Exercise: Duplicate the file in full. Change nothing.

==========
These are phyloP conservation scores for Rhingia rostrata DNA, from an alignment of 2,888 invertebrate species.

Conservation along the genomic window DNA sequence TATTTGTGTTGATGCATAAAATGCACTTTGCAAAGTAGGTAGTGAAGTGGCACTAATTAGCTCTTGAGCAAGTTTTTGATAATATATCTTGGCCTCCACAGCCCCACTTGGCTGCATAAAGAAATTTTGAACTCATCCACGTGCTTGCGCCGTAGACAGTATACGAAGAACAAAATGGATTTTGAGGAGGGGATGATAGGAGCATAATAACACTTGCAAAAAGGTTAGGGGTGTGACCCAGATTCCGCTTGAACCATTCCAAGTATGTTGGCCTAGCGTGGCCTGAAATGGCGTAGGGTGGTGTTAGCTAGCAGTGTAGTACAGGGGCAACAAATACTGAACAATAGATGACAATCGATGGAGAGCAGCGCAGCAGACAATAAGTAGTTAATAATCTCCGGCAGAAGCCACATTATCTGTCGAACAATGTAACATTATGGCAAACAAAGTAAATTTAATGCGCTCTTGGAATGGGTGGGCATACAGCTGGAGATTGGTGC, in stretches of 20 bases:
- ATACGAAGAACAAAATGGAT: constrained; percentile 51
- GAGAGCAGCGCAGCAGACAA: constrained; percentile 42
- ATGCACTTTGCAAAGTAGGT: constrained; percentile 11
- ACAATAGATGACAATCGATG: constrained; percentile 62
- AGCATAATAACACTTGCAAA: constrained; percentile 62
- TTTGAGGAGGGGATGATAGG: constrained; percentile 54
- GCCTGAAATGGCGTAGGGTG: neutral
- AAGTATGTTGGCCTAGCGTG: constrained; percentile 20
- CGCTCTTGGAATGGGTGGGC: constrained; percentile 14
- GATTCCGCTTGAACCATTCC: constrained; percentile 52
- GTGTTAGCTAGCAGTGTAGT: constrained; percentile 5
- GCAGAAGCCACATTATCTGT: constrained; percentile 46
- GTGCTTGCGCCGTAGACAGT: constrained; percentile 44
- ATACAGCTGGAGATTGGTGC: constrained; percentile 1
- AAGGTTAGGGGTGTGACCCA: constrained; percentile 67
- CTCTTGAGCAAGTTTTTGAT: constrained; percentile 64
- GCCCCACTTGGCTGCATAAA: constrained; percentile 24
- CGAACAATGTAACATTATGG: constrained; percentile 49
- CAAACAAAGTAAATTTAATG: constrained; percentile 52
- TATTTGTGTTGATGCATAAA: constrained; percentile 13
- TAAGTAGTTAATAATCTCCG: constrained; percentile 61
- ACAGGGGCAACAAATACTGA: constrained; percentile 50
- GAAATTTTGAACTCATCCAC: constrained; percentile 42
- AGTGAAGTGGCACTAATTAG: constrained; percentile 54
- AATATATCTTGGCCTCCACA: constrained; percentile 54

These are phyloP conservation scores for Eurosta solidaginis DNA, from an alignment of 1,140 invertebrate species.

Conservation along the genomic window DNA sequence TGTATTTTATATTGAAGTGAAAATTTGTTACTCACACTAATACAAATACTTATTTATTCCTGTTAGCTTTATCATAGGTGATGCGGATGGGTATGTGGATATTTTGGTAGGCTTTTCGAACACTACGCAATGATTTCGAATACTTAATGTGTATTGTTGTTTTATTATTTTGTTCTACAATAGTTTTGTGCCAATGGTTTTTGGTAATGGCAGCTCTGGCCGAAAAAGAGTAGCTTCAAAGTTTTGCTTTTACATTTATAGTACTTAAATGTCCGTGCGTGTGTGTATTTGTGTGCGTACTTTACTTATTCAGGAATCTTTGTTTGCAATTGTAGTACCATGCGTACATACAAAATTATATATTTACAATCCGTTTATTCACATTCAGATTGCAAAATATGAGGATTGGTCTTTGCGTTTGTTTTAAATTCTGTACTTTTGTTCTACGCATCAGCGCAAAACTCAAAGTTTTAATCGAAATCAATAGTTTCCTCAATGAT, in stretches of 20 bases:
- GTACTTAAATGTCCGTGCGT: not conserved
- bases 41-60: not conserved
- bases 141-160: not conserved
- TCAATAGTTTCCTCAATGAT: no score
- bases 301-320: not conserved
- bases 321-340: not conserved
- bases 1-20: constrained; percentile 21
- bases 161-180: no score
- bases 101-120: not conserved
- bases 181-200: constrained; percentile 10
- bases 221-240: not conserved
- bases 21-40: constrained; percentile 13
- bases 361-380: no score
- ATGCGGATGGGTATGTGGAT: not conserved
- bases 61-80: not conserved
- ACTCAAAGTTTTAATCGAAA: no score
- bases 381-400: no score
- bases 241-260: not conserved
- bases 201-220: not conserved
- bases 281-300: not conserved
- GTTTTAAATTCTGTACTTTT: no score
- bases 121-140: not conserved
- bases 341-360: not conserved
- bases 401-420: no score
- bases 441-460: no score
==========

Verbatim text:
These are phyloP conservation scores for Rhingia rostrata DNA, from an alignment of 2,888 invertebrate species.

Conservation along the genomic window DNA sequence TATTTGTGTTGATGCATAAAATGCACTTTGCAAAGTAGGTAGTGAAGTGGCACTAATTAGCTCTTGAGCAAGTTTTTGATAATATATCTTGGCCTCCACAGCCCCACTTGGCTGCATAAAGAAATTTTGAACTCATCCACGTGCTTGCGCCGTAGACAGTATACGAAGAACAAAATGGATTTTGAGGAGGGGATGATAGGAGCATAATAACACTTGCAAAAAGGTTAGGGGTGTGACCCAGATTCCGCTTGAACCATTCCAAGTATGTTGGCCTAGCGTGGCCTGAAATGGCGTAGGGTGGTGTTAGCTAGCAGTGTAGTACAGGGGCAACAAATACTGAACAATAGATGACAATCGATGGAGAGCAGCGCAGCAGACAATAAGTAGTTAATAATCTCCGGCAGAAGCCACATTATCTGTCGAACAATGTAACATTATGGCAAACAAAGTAAATTTAATGCGCTCTTGGAATGGGTGGGCATACAGCTGGAGATTGGTGC, in stretches of 20 bases:
- ATACGAAGAACAAAATGGAT: constrained; percentile 51
- GAGAGCAGCGCAGCAGACAA: constrained; percentile 42
- ATGCACTTTGCAAAGTAGGT: constrained; percentile 11
- ACAATAGATGACAATCGATG: constrained; percentile 62
- AGCATAATAACACTTGCAAA: constrained; percentile 62
- TTTGAGGAGGGGATGATAGG: constrained; percentile 54
- GCCTGAAATGGCGTAGGGTG: neutral
- AAGTATGTTGGCCTAGCGTG: constrained; percentile 20
- CGCTCTTGGAATGGGTGGGC: constrained; percentile 14
- GATTCCGCTTGAACCATTCC: constrained; percentile 52
- GTGTTAGCTAGCAGTGTAGT: constrained; percentile 5
- GCAGAAGCCACATTATCTGT: constrained; percentile 46
- GTGCTTGCGCCGTAGACAGT: constrained; percentile 44
- ATACAGCTGGAGATTGGTGC: constrained; percentile 1
- AAGGTTAGGGGTGTGACCCA: constrained; percentile 67
- CTCTTGAGCAAGTTTTTGAT: constrained; percentile 64
- GCCCCACTTGGCTGCATAAA: constrained; percentile 24
- CGAACAATGTAACATTATGG: constrained; percentile 49
- CAAACAAAGTAAATTTAATG: constrained; percentile 52
- TATTTGTGTTGATGCATAAA: constrained; percentile 13
- TAAGTAGTTAATAATCTCCG: constrained; percentile 61
- ACAGGGGCAACAAATACTGA: constrained; percentile 50
- GAAATTTTGAACTCATCCAC: constrained; percentile 42
- AGTGAAGTGGCACTAATTAG: constrained; percentile 54
- AATATATCTTGGCCTCCACA: constrained; percentile 54

These are phyloP conservation scores for Eurosta solidaginis DNA, from an alignment of 1,140 invertebrate species.

Conservation along the genomic window DNA sequence TGTATTTTATATTGAAGTGAAAATTTGTTACTCACACTAATACAAATACTTATTTATTCCTGTTAGCTTTATCATAGGTGATGCGGATGGGTATGTGGATATTTTGGTAGGCTTTTCGAACACTACGCAATGATTTCGAATACTTAATGTGTATTGTTGTTTTATTATTTTGTTCTACAATAGTTTTGTGCCAATGGTTTTTGGTAATGGCAGCTCTGGCCGAAAAAGAGTAGCTTCAAAGTTTTGCTTTTACATTTATAGTACTTAAATGTCCGTGCGTGTGTGTATTTGTGTGCGTACTTTACTTATTCAGGAATCTTTGTTTGCAATTGTAGTACCATGCGTACATACAAAATTATATATTTACAATCCGTTTATTCACATTCAGATTGCAAAATATGAGGATTGGTCTTTGCGTTTGTTTTAAATTCTGTACTTTTGTTCTACGCATCAGCGCAAAACTCAAAGTTTTAATCGAAATCAATAGTTTCCTCAATGAT, in stretches of 20 bases:
- GTACTTAAATGTCCGTGCGT: not conserved
- bases 41-60: not conserved
- bases 141-160: not conserved
- TCAATAGTTTCCTCAATGAT: no score
- bases 301-320: not conserved
- bases 321-340: not conserved
- bases 1-20: constrained; percentile 21
- bases 161-180: no score
- bases 101-120: not conserved
- bases 181-200: constrained; percentile 10
- bases 221-240: not conserved
- bases 21-40: constrained; percentile 13
- bases 361-380: no score
- ATGCGGATGGGTATGTGGAT: not conserved
- bases 61-80: not conserved
- ACTCAAAGTTTTAATCGAAA: no score
- bases 381-400: no score
- bases 241-260: not conserved
- bases 201-220: not conserved
- bases 281-300: not conserved
- GTTTTAAATTCTGTACTTTT: no score
- bases 121-140: not conserved
- bases 341-360: not conserved
- bases 401-420: no score
- bases 441-460: no score